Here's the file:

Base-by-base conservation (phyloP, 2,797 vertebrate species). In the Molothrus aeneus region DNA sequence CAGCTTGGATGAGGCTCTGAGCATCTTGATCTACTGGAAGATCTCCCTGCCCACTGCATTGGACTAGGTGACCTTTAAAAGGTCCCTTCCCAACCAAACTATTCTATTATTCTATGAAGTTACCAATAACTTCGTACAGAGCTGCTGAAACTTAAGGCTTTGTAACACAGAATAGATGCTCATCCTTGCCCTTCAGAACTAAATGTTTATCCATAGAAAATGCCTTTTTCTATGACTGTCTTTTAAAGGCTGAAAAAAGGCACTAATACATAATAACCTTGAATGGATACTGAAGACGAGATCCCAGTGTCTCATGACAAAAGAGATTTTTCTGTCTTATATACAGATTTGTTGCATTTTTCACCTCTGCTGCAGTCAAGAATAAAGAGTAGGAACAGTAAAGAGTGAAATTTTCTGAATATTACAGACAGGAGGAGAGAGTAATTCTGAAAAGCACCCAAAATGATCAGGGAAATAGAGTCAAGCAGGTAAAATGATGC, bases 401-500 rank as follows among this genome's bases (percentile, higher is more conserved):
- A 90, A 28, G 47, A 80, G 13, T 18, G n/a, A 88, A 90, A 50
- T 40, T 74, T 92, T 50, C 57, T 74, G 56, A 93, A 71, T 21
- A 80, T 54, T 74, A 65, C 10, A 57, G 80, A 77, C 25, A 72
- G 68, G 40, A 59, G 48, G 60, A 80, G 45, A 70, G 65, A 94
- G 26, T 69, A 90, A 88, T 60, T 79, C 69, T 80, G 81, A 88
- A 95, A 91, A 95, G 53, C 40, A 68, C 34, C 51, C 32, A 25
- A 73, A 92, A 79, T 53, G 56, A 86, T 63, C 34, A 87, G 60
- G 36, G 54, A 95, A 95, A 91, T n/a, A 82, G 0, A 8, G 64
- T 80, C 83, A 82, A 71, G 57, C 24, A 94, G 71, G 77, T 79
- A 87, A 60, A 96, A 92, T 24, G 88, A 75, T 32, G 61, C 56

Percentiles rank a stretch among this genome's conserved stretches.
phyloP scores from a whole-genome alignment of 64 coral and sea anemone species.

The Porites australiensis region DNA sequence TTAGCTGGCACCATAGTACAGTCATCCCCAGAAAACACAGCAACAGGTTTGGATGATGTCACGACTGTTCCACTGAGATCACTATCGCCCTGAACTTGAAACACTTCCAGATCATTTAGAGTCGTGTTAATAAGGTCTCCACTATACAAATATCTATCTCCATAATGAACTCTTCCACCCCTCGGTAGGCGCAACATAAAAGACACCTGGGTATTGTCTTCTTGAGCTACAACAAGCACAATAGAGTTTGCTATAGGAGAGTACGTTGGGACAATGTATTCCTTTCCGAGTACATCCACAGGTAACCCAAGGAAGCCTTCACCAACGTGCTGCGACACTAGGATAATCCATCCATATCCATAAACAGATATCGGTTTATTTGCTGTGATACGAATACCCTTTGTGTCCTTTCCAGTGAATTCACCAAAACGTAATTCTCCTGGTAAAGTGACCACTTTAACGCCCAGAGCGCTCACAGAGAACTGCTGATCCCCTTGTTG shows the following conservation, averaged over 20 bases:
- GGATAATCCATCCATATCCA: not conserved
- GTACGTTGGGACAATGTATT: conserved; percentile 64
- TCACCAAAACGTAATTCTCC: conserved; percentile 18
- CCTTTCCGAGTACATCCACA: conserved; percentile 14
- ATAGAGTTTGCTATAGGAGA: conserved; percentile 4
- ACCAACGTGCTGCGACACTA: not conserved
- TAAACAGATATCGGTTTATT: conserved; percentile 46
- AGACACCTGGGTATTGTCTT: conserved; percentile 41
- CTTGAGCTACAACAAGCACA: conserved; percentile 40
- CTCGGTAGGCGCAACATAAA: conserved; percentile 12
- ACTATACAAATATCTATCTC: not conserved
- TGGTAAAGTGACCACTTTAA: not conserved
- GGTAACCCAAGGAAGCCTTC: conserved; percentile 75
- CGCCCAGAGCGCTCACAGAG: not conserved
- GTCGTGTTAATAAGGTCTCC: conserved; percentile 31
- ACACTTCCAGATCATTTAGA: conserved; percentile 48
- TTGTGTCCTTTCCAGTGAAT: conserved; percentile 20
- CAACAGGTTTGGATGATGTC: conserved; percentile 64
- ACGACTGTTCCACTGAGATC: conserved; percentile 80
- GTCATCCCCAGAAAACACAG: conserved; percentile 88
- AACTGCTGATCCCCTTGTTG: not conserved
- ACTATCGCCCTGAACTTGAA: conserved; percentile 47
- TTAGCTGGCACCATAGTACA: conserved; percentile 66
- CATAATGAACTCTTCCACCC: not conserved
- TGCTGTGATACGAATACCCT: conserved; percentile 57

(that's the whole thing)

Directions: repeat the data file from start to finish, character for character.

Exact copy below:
Base-by-base conservation (phyloP, 2,797 vertebrate species). In the Molothrus aeneus region DNA sequence CAGCTTGGATGAGGCTCTGAGCATCTTGATCTACTGGAAGATCTCCCTGCCCACTGCATTGGACTAGGTGACCTTTAAAAGGTCCCTTCCCAACCAAACTATTCTATTATTCTATGAAGTTACCAATAACTTCGTACAGAGCTGCTGAAACTTAAGGCTTTGTAACACAGAATAGATGCTCATCCTTGCCCTTCAGAACTAAATGTTTATCCATAGAAAATGCCTTTTTCTATGACTGTCTTTTAAAGGCTGAAAAAAGGCACTAATACATAATAACCTTGAATGGATACTGAAGACGAGATCCCAGTGTCTCATGACAAAAGAGATTTTTCTGTCTTATATACAGATTTGTTGCATTTTTCACCTCTGCTGCAGTCAAGAATAAAGAGTAGGAACAGTAAAGAGTGAAATTTTCTGAATATTACAGACAGGAGGAGAGAGTAATTCTGAAAAGCACCCAAAATGATCAGGGAAATAGAGTCAAGCAGGTAAAATGATGC, bases 401-500 rank as follows among this genome's bases (percentile, higher is more conserved):
- A 90, A 28, G 47, A 80, G 13, T 18, G n/a, A 88, A 90, A 50
- T 40, T 74, T 92, T 50, C 57, T 74, G 56, A 93, A 71, T 21
- A 80, T 54, T 74, A 65, C 10, A 57, G 80, A 77, C 25, A 72
- G 68, G 40, A 59, G 48, G 60, A 80, G 45, A 70, G 65, A 94
- G 26, T 69, A 90, A 88, T 60, T 79, C 69, T 80, G 81, A 88
- A 95, A 91, A 95, G 53, C 40, A 68, C 34, C 51, C 32, A 25
- A 73, A 92, A 79, T 53, G 56, A 86, T 63, C 34, A 87, G 60
- G 36, G 54, A 95, A 95, A 91, T n/a, A 82, G 0, A 8, G 64
- T 80, C 83, A 82, A 71, G 57, C 24, A 94, G 71, G 77, T 79
- A 87, A 60, A 96, A 92, T 24, G 88, A 75, T 32, G 61, C 56

Percentiles rank a stretch among this genome's conserved stretches.
phyloP scores from a whole-genome alignment of 64 coral and sea anemone species.

The Porites australiensis region DNA sequence TTAGCTGGCACCATAGTACAGTCATCCCCAGAAAACACAGCAACAGGTTTGGATGATGTCACGACTGTTCCACTGAGATCACTATCGCCCTGAACTTGAAACACTTCCAGATCATTTAGAGTCGTGTTAATAAGGTCTCCACTATACAAATATCTATCTCCATAATGAACTCTTCCACCCCTCGGTAGGCGCAACATAAAAGACACCTGGGTATTGTCTTCTTGAGCTACAACAAGCACAATAGAGTTTGCTATAGGAGAGTACGTTGGGACAATGTATTCCTTTCCGAGTACATCCACAGGTAACCCAAGGAAGCCTTCACCAACGTGCTGCGACACTAGGATAATCCATCCATATCCATAAACAGATATCGGTTTATTTGCTGTGATACGAATACCCTTTGTGTCCTTTCCAGTGAATTCACCAAAACGTAATTCTCCTGGTAAAGTGACCACTTTAACGCCCAGAGCGCTCACAGAGAACTGCTGATCCCCTTGTTG shows the following conservation, averaged over 20 bases:
- GGATAATCCATCCATATCCA: not conserved
- GTACGTTGGGACAATGTATT: conserved; percentile 64
- TCACCAAAACGTAATTCTCC: conserved; percentile 18
- CCTTTCCGAGTACATCCACA: conserved; percentile 14
- ATAGAGTTTGCTATAGGAGA: conserved; percentile 4
- ACCAACGTGCTGCGACACTA: not conserved
- TAAACAGATATCGGTTTATT: conserved; percentile 46
- AGACACCTGGGTATTGTCTT: conserved; percentile 41
- CTTGAGCTACAACAAGCACA: conserved; percentile 40
- CTCGGTAGGCGCAACATAAA: conserved; percentile 12
- ACTATACAAATATCTATCTC: not conserved
- TGGTAAAGTGACCACTTTAA: not conserved
- GGTAACCCAAGGAAGCCTTC: conserved; percentile 75
- CGCCCAGAGCGCTCACAGAG: not conserved
- GTCGTGTTAATAAGGTCTCC: conserved; percentile 31
- ACACTTCCAGATCATTTAGA: conserved; percentile 48
- TTGTGTCCTTTCCAGTGAAT: conserved; percentile 20
- CAACAGGTTTGGATGATGTC: conserved; percentile 64
- ACGACTGTTCCACTGAGATC: conserved; percentile 80
- GTCATCCCCAGAAAACACAG: conserved; percentile 88
- AACTGCTGATCCCCTTGTTG: not conserved
- ACTATCGCCCTGAACTTGAA: conserved; percentile 47
- TTAGCTGGCACCATAGTACA: conserved; percentile 66
- CATAATGAACTCTTCCACCC: not conserved
- TGCTGTGATACGAATACCCT: conserved; percentile 57